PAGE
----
Share This Post

ConfigMgr 2012 Notes from the System Center Universe and CTSMUG events!

Last week I was fortunate enough to attend System Center Universe 2012 live in Austin. Wally Mead was the speaker for ConfigMgr 2012, like anyone else could do better, and gave a great overview of the new AWESOME product. Fortunately, Wally was in Austin a day before SCU 2012 and a day after to present to the CTSMUG both days. I was lucky enough to be in town to attend bother user group meetings along with SCU 2012.

I took as many notes as I could throughout the session and consolidated them down for this post. Hopefully this will be useful for anyone that’s starting to look at System Center 2012 Configuration Manager and how it’s changed from Configuration Manager 2007.


ConfigMgr RC2:


·         ConfigMgr RC2 is completely announced – was announced 1/17/2012. This was not a planned milestone. It was needed to provide a build for System Center 2012 (RC1 was out in October in the form of a standalone download.

·         There are negligible differences between RC1 and RC2. The install wizard has changed and now requires you to accept the EULA for SQL Express and Silverlight.

·         There will not be upgrades available from RC2 to RTM once it’s made generally available. The only exception is if you are a TAP customer, then you will be able to upgrade.

·         RC2 will install in “Evaluation” mode, however it will not time bomb. Once the product is RTM, if installed in “Evaluation” mode, it WILL time bomb.


ConfigMgr 2012 Tech Tidbits:

·         Software Distribution:

o   When utilizing the new Application model, the ability to Supersede an applications has been added. As an example; upgrading application ABC from v1 to v2, you would supersede v1 with v2 so any machines in the field will remove v1 and upgrade to v2 automatically. Or if a client requests v1, they will receive v2 of the application. This is similar to how software updates function.

o   The Classic application model still exists in 2012. This is what an admin would use if they needed to deploy a batch file or something that would not work in the new Application model.


·         Hierarchy and Site Components:

o   The hierarchy has changed to the point where you can only go three tiers deep. This would be a CAS (Central Administration Site) server, under that a Primary site server, and the third tier would be a secondary site server. The CAS cannot have clients assigned to its site, and secondary site servers cannot be attached to the CAS server.

o   If a hierarchy will be built using a CAS, the CAS server MUST be installed first in the hierarchy. Primary site servers that will report to a CAS server MUST be joined to the CAS hierarchy at install. No longer can you add a primary to a central site server at a later time as you could with ConfigMgr 2007.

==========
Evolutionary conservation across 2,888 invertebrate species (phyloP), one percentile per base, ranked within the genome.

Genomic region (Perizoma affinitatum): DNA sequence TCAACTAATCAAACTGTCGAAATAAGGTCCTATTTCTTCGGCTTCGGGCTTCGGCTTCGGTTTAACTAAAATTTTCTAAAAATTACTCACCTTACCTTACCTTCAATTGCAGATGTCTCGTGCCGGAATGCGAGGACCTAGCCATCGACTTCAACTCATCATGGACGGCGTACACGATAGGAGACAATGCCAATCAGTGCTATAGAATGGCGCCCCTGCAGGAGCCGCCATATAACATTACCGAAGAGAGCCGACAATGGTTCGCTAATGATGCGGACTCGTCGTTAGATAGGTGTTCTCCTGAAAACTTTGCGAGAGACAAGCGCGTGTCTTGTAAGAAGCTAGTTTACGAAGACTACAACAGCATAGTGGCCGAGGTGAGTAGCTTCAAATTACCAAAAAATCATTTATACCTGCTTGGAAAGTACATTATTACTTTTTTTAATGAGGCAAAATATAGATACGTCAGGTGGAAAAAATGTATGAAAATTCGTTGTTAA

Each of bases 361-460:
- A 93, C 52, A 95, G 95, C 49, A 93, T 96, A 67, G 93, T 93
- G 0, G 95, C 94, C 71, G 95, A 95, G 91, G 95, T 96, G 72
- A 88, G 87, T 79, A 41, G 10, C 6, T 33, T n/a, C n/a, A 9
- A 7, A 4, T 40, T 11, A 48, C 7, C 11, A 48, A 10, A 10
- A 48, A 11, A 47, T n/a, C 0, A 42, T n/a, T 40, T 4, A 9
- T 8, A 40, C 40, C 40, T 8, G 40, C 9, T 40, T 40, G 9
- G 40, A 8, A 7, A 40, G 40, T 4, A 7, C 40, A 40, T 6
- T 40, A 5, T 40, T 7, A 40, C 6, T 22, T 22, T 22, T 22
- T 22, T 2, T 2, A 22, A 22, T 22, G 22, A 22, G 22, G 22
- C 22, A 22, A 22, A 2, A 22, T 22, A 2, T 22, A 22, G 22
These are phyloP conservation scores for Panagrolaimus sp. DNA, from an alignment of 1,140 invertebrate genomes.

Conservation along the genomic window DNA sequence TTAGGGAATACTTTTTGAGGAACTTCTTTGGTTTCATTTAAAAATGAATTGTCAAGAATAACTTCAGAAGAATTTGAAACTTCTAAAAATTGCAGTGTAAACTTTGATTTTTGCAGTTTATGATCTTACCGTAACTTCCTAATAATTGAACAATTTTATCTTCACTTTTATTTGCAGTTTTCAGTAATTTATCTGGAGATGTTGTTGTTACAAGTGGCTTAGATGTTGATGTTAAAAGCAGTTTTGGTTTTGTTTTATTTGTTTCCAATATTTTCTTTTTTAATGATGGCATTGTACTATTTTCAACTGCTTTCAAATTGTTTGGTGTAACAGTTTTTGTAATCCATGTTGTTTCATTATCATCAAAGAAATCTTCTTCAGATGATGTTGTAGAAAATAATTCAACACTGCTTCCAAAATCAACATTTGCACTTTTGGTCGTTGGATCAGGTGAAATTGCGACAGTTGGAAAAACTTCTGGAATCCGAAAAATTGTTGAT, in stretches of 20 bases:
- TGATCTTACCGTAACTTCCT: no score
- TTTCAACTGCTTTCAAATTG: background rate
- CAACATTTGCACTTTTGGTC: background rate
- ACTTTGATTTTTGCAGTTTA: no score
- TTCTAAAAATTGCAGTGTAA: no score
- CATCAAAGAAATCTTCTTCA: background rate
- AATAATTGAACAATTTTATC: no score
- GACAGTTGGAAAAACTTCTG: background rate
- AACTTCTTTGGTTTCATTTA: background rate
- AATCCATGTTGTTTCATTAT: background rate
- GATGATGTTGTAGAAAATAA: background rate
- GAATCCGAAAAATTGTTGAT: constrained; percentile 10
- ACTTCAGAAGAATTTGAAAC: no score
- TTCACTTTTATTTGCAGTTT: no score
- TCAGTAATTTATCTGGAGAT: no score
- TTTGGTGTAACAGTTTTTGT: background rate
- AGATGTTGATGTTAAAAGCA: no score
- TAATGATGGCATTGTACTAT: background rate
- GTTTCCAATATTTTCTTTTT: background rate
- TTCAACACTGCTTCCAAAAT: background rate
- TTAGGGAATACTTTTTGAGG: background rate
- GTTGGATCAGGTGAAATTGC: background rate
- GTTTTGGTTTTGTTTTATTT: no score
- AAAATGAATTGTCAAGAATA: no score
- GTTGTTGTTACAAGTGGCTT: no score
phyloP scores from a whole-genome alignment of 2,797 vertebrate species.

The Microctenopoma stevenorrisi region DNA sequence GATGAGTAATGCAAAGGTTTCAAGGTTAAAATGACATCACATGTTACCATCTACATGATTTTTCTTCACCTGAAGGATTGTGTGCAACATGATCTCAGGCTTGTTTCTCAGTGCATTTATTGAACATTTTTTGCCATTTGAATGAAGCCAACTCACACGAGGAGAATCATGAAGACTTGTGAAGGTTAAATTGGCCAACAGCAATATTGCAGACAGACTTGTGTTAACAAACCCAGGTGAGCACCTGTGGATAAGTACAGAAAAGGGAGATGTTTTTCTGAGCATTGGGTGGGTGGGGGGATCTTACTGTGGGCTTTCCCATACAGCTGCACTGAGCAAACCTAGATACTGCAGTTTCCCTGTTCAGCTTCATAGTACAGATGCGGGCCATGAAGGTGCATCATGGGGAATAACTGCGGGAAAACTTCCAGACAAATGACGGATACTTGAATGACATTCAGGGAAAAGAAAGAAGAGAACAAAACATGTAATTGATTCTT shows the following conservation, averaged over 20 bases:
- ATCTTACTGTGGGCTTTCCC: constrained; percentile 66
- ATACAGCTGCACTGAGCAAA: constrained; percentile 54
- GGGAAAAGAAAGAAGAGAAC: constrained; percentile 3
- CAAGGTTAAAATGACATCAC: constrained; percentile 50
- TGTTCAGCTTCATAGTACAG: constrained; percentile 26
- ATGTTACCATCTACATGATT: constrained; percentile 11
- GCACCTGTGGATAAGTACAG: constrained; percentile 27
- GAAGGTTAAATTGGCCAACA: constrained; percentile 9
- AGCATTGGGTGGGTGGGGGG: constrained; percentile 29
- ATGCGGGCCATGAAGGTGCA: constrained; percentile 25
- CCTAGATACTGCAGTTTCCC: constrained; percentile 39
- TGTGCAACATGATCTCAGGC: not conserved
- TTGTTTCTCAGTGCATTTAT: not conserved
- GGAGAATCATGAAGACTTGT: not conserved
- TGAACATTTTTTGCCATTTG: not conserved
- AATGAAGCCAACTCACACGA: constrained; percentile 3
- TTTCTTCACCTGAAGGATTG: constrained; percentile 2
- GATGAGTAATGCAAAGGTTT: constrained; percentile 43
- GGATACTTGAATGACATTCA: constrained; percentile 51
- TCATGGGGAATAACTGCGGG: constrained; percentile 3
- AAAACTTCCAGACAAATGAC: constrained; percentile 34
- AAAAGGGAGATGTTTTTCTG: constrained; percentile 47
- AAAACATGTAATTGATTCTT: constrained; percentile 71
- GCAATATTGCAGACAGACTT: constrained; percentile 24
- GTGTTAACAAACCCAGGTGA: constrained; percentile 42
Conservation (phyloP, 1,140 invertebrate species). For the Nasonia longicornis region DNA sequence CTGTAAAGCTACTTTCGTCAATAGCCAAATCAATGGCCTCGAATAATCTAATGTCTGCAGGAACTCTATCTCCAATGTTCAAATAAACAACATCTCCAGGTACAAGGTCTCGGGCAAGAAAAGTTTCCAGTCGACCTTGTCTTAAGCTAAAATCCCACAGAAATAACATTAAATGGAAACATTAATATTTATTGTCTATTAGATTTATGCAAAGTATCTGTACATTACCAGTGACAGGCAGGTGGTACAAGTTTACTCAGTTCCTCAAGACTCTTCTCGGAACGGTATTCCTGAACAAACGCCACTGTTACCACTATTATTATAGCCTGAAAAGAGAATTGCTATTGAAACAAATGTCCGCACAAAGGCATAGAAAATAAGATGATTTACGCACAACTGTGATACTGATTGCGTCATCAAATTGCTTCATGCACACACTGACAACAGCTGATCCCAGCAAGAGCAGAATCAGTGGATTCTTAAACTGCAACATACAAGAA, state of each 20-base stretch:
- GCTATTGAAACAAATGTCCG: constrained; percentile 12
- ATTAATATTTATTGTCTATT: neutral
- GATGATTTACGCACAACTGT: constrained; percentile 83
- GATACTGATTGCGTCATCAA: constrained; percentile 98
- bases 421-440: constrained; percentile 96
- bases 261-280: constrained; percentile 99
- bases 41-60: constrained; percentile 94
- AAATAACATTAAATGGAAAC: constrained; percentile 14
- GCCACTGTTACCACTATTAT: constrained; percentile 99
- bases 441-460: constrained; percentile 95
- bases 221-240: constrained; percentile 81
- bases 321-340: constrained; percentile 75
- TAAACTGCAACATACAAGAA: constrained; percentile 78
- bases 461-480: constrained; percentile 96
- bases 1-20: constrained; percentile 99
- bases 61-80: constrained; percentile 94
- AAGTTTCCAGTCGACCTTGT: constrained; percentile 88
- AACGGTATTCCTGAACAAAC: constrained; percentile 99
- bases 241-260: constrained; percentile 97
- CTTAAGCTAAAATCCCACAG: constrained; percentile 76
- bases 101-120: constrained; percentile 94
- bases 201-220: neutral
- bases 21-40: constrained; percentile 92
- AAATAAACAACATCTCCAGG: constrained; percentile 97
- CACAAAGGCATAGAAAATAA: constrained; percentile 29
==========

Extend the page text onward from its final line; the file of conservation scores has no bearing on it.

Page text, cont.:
o   Installing the Admin console on site servers is no longer required.

o   The total supported client count for a hierarchy has grown from 300,000 with 2007 R3 to 400,000 with 2012.

o   The majority of global data in the hierarchy is now replication using SQL replication. The replication control manager log is the log file to use when troubleshooting. The old inbox file based replication has not completely gone away yet it’s still used for some tasks. Most of the data sent from the secondary site server to the primary is still done via inboxes, but most of the CAS to PRI transfers are performed via SQL replication.

o   By default when a Secondary Site server is deployed, the Proxy MP role and the DP role are installed. With the new sender capabilities with Distribution Points, and secondary site server is really only needed for the flow of traffic to the primary.

o   Standard DPs now have senders for throttling and scheduling. This should cause the count of Secondary sites to drop. Distribution Points also now have the PXE point role built in, which mean the PXE Service Point role no longer exists as a site role to add to site systems. You will simply go to the properties of the DP and enable the PXE role.

o   Distribution Point content can now be pre-staged for new physical sites getting a DP.

o   Distribution Point groups have been reworked to now allow content to automatically be added to a new DP once it’s added to a DP group. This is a great improvement from ConfigMgr 2007.

o   The Distribution Point role is the only role that will run on a 32-bit OS. The supported Operating Systems to run the DP role are; Server 2003, Vista SP2 and later, Server 2008 and later.

o   ConfigMgr is now all Unicode based and the admin is asked which language to install during install. This can be changed later after install as well. You now no longer need different language versions of ConfigMgr to install for sites depending on the admins location and language.

o   You can now have multiple SMS Providers per site. This would be used for load balancing and high availability for remote consoles to connect to.